Local government agencies and quasi-public organizations (local auditees) that receive $500,000 or more in revenues and other sources (local government agencies) or state and/or local assistance (quasi-public organizations) are required to provide an annual audit report to the Louisiana Legislative Auditor (LLA). For more information about the types of reports local auditees are required to provide to LLA, see What Kind of Report Does My Agency Need To Provide To the Legislative Auditor?

Audits
result in a report, and include a document that is prepared by the CPA and referred to as the auditor’s opinion, which states whether the auditor believes the financial statements are materially correct.

A clean or unmodified opinion does not mean that the auditor is certifying that the financial statements are free of errors, or that no fraud occurred. In order to give this type of assurance, the auditor would need to test every transaction that occurred during the year. This would be costly to the agency, and make it difficult to issue the audit in a time frame so that the information would be relevant to users of the report.

In order to balance efficiency with effectiveness, generally accepted auditing standards allow CPAs to test a representative sample of transactions during an audit. The sample that is chosen is based on the CPA’s judgment, and is normally based on factors such as the dollar amount of the transaction and the likelihood that the transaction may be misstated; whether due to error, or due to someone trying to cover up a fraud or misappropriation.

For instance, in an audit of a utility district that receives a lot of cash payments, the CPA may spend a large part of the time budget testing utility receipts. There are sound reasons for this methodology – utility receipts make up the majority of a utility district’s revenue; cash is portable and easily convertible for the needs of a utility clerk or other employee who is not entitled to it, and depending upon the controls the district has in place, it may be possible for an employee who takes cash utility receipts to conceal the theft through manipulation of the accounting records.

In order to adequately test utility receipts but still get the audit completed in a timely manner, the auditor of a utility district may decide to spend less time testing areas of a lower dollar amount or that he or she perceives to be less prone to risk of misstatement due to error or fraud. For example, the auditor may decide that travel expenses are not a significant area of risk, due to the relatively low dollar amount of the account balance and the controls the executive director says have been put in place. Consequently, travel expenses are not audited in the same manner as utility receipts are – maybe for years.

Then one year, the auditor notices that the travel expense account balance is unusually large. Upon further investigation, the auditor discovers that the district’s director is charging off his personal travel expenses through the district’s travel account. It has been going on for years, but because the amount of the account balance has always been low compared to the rest of the expense account balances, it was never detected. But this year, because the director got greedy or careless, the matter came to the attention of the auditor.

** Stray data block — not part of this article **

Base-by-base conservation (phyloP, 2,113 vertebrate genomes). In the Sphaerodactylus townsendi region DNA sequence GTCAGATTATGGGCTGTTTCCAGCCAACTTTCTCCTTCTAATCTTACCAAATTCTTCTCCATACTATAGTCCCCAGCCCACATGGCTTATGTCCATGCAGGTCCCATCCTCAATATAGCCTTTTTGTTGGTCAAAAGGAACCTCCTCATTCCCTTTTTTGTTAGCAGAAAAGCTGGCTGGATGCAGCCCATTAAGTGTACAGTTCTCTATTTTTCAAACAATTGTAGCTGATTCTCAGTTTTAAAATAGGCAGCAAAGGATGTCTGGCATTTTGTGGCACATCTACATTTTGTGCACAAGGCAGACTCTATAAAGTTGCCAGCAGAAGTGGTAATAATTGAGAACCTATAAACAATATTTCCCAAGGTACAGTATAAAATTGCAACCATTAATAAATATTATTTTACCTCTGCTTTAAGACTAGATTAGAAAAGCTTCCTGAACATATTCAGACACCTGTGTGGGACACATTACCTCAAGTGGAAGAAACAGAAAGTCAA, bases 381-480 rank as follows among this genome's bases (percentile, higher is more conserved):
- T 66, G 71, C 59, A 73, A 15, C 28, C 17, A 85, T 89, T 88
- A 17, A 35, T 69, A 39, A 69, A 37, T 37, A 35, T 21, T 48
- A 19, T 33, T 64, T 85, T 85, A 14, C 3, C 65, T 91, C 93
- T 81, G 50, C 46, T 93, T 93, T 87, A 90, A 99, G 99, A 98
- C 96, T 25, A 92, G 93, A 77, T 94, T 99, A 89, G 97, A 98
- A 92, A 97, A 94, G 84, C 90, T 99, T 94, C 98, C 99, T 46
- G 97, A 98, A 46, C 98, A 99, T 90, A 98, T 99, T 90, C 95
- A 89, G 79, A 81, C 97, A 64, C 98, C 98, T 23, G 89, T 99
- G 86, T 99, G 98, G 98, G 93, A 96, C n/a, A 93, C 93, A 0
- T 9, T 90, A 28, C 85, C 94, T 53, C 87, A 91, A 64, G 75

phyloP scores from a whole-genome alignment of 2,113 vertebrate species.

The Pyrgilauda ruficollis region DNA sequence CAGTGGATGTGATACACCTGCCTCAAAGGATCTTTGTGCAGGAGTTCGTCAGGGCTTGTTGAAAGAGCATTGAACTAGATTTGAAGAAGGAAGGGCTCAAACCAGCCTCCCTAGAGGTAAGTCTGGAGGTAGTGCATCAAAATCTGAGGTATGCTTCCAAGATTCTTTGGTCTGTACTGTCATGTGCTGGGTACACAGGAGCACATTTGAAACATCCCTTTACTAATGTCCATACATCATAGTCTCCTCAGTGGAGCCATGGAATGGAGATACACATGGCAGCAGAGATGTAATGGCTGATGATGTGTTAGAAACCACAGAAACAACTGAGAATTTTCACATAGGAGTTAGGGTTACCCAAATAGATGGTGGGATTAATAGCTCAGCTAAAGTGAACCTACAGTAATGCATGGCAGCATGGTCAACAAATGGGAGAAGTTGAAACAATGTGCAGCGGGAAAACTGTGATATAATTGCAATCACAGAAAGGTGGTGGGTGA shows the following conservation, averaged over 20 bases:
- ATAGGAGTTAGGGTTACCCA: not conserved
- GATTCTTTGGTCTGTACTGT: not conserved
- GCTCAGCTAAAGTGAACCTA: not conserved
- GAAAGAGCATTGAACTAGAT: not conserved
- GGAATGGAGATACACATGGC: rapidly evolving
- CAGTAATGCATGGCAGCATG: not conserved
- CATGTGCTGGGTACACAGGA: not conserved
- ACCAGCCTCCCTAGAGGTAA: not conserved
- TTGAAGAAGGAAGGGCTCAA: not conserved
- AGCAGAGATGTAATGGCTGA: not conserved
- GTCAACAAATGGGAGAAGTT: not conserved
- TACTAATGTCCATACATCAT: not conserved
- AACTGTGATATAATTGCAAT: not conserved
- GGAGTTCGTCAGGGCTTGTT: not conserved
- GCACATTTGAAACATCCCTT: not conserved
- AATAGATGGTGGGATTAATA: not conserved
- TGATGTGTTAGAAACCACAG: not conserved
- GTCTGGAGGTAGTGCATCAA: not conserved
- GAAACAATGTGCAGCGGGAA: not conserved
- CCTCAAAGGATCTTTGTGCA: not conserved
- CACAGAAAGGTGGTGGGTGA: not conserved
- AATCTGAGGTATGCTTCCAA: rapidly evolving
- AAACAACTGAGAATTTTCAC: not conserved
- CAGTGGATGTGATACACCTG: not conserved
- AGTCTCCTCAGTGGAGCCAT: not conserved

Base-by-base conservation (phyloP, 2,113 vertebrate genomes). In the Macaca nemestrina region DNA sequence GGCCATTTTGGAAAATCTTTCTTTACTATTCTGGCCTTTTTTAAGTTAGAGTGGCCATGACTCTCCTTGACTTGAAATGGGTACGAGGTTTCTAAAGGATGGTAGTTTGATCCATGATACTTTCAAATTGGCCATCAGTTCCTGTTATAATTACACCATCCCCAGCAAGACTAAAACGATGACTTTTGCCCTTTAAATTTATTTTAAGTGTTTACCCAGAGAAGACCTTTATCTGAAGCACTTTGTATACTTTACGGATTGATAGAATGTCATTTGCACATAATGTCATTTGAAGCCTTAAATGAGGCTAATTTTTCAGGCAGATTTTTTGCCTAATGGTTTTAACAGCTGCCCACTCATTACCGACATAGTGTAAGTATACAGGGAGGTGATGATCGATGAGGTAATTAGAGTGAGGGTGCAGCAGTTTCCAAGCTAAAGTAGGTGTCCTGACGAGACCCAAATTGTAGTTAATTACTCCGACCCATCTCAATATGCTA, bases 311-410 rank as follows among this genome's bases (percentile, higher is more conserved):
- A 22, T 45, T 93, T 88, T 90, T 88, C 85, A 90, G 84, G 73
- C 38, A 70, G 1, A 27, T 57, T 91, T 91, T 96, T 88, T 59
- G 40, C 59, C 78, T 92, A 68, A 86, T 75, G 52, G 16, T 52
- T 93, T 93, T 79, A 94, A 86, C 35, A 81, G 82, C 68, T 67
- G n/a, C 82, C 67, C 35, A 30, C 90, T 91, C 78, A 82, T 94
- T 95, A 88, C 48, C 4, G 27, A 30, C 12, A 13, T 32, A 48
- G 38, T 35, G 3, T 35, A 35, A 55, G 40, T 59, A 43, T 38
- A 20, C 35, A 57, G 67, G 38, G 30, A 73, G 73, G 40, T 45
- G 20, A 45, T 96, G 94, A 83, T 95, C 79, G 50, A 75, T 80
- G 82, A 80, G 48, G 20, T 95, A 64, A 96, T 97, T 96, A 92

As unbelievable as it may seem to non-CPAs, the audits in which the director’s actions were not detected may have been adequately performed in accordance with generally accepted auditing standards – but that is little comfort to taxpayers who all too often see persons using public funds for private purposes.

LLA regularly receives complaints about what is called the expectation gap - the difference in what people think a CPA tests during an audit and what a CPA actually tests. In order to address these concerns, LLA considered other types of engagements in which the CPA could be required to take a more careful look at areas that might not end up in the representative sample tested in an audit engagement, and that may have caught, for example, what the hypothetical director of the utility district was doing.

One of these types of engagements is an agreed-upon procedures engagement. In an agreed-upon procedures engagement, the CPA performs procedures that are determined or agreed upon before the engagement begins. This type of engagement is not an audit, but can be structured to examine accounts that may not get much scrutiny during a normal audit.

LLA has promulgated an agreed-upon procedures engagement that must be performed for almost every local auditee that is required by R.S. 24:513 to provide for annual audited financial statements, beginning with fiscal years on or after June 30, 2017. The agreed-upon procedures engagement addresses these areas:

  • Written Policies and Procedures
  • Board or Finance Committee
  • Collections
  • Non-Payroll Disbursements
  • Credit Cards/Debit Cards/Fuel Cards/P-Cards
  • Travel and Travel-Related Expense Reimbursements
  • Contacts
  • Payroll and Personnel
  • Ethics
  • Debt Service
  • Other

The CPA will perform the agreed-upon procedures engagement in conjunction with their audit engagement, and will issue a report with any exceptions noted. The report will be issued with the local auditee’s audit report.

The list of agreed-upon procedures to be performed, a sample engagement agreement, and answers to frequently asked questions may be found on LLA’s website. Beginning in Year 3, the frequently asked questions document was combined with the list of agreed-upon procedures.

Questions:
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